Feb 23, 2020
The process of adaptation is quite interesting. Stories go through all sorts of changes when they're transferred from one medium to another. A lot of the time we bemoan that as “not staying true to the original” or “the book was better”, but there are many times where the adaption is really interesting in its own right, even though it's quite different from what it started out as.
Topics and Show Notes
A straight out bad adaptation (in my opinion) is Peter Jackson's “the Hobbit”. Instead of simply transforming the story to better fit the medium of film, it was changed to accommodate current fashionable Hollywood tropes- an A, B, C, and D story structure, romantic interests, tragic heroic characters, nemesis characters, high speed action sequences etc. It didn't retain any of the spirit of the story it was based on. Retaining the “spirit” seems to be the important part of making a good adaptation, details don't matter so much.
In that vein, Conan the Barbarian is considered to be quite a good film. It's the only successful Conan adaption from the original stories apart from the comic series. For the movie they changed details about the character (supposed to have square-cut long black hair instead of ragged brown hair, supposed to be swarthy skinned, and his origin was changed massively). The story in the film was loosely based on a few different Conan stories, but mainly it was its own thing. The story of the film stayed true to the theme of Robert E Howard's philosophy and character even though the details were all wrong, this made it a very good adaptation because it's the theme of the stories and character that makes Conan so good, NOT the details. Later adaptations in the form of other films, games, and TV series never managed to get that same vibe.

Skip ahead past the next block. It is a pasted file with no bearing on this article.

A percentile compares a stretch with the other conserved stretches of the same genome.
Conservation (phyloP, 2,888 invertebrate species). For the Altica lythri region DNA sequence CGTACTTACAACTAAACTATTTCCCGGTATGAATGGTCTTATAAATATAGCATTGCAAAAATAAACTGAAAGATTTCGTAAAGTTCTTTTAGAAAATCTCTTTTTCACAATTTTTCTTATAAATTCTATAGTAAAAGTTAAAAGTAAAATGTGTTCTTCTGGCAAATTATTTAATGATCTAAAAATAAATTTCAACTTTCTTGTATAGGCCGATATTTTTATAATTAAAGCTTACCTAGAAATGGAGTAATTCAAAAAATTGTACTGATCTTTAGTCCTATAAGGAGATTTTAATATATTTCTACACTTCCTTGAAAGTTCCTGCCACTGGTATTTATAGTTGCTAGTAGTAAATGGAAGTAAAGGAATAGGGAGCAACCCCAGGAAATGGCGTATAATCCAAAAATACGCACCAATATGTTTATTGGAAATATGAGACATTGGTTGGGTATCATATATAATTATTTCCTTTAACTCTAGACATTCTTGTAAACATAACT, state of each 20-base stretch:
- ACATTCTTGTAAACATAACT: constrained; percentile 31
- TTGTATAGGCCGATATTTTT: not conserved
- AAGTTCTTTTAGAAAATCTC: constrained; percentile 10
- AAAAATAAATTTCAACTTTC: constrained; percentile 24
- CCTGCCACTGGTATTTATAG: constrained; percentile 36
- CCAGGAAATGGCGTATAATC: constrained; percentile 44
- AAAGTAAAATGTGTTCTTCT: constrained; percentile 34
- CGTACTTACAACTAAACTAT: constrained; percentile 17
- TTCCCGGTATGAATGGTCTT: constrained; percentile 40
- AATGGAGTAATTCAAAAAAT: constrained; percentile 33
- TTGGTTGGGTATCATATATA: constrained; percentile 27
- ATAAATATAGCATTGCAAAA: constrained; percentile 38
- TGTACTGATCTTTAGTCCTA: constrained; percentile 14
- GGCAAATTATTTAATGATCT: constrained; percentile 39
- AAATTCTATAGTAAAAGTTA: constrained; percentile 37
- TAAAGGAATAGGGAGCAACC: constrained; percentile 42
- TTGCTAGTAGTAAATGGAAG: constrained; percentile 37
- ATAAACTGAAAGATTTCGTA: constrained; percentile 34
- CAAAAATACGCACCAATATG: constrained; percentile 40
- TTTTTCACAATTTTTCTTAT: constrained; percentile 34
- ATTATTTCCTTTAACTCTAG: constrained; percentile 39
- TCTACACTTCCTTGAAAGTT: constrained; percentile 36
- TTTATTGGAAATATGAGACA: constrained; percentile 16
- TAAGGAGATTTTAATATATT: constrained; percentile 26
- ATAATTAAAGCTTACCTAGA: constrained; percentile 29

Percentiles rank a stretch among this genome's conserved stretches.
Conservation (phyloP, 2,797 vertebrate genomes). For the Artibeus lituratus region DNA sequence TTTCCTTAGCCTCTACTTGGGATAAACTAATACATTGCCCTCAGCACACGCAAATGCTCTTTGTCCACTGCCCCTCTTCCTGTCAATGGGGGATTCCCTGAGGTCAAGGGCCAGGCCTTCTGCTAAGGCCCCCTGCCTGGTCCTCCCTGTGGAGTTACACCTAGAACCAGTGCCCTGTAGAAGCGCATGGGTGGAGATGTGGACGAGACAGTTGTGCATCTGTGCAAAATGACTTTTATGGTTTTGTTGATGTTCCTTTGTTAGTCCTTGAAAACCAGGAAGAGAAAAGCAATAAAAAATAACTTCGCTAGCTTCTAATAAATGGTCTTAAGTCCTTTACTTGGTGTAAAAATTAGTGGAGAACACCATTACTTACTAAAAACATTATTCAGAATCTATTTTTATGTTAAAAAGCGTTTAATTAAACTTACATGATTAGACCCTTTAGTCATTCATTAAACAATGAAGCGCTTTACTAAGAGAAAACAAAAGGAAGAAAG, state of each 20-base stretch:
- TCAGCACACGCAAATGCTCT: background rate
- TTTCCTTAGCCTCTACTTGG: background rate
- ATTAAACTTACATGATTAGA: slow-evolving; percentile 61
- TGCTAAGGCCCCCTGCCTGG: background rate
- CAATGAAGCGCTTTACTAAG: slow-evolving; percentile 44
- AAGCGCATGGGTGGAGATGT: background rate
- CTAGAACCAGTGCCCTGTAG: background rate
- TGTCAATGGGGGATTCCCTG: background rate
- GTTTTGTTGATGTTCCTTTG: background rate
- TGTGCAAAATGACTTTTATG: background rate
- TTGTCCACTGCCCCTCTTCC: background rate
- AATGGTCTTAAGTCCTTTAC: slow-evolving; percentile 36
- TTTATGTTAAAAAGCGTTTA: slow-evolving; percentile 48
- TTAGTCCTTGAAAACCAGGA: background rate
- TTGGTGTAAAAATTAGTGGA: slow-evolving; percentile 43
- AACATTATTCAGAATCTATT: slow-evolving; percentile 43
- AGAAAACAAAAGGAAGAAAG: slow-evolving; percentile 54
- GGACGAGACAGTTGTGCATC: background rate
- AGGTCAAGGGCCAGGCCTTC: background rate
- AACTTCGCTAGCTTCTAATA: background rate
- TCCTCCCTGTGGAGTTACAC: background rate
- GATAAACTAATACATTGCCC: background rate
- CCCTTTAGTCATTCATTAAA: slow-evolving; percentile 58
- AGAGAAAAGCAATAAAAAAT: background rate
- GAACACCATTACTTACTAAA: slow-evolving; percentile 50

In the Quackcast we cover things like War of the Worlds, Robin Hood, the Marvel Universe, DC movies and so on.
What are some good or bad adaptations that you've seen and why did they succeed or fail?
This week Gunwallace has given us the theme to TRUMPed, or rather the “making-off” the theme for TRUMPed. You can see what boundless taste and sense of style this fellow has in his choice of theme tunes, no Eleanor Rigby style classical sounding stuff for the blonde haired buffoon, Heavenly choirs and stately piano pieces are far too serious, subtle, stylish and sensible! Nothing less than a bubblegum jingle will please the Pres!
Topics and shownotes
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Banes' creen Adaptations newspost - https://www.theduckwebcomics.com/news/2020/feb/20/page-to-screen-adaptations/
Hyperbolic Fabrications Presents - https://www.theduckwebcomics.com/news/2020/feb/16/featured-comic-hyperbolic-fabrications-presents/
TRUMPed - - https://www.theduckwebcomics.com/TRUMPed/, by Rawdale, rated M.
Special thanks to:
Gunwallace - http://www.virtuallycomics.com
Tantz Aerine - https://www.theduckwebcomics.com/user/Tantz_Aerine/
Ozoneocean - https://www.theduckwebcomics.com/user/ozoneocean
Banes - https://www.theduckwebcomics.com/user/Banes/
Mar 11, 2019
What is Social Marketing? Basically its word-of-mouth and viral marketing smashed together and weaponised: Marketing companies hijack hot-button social issues and hitch their client's brand to them in clever campaigns (“We can be better”, etc). The purpose isn't really to make a brand seem progressive, modern or new, rather it's another way of getting it trending on social media that's guaranteed to work, unlike the legion of hit or miss but mostly failed “Viral” campaigns. Whether people say negative or positive things about this issue is irrelevant to the marketer, as long as people are talking about the brand is all that matters. Free advertising is the goal, but it has a social cost.
Mar 14, 2016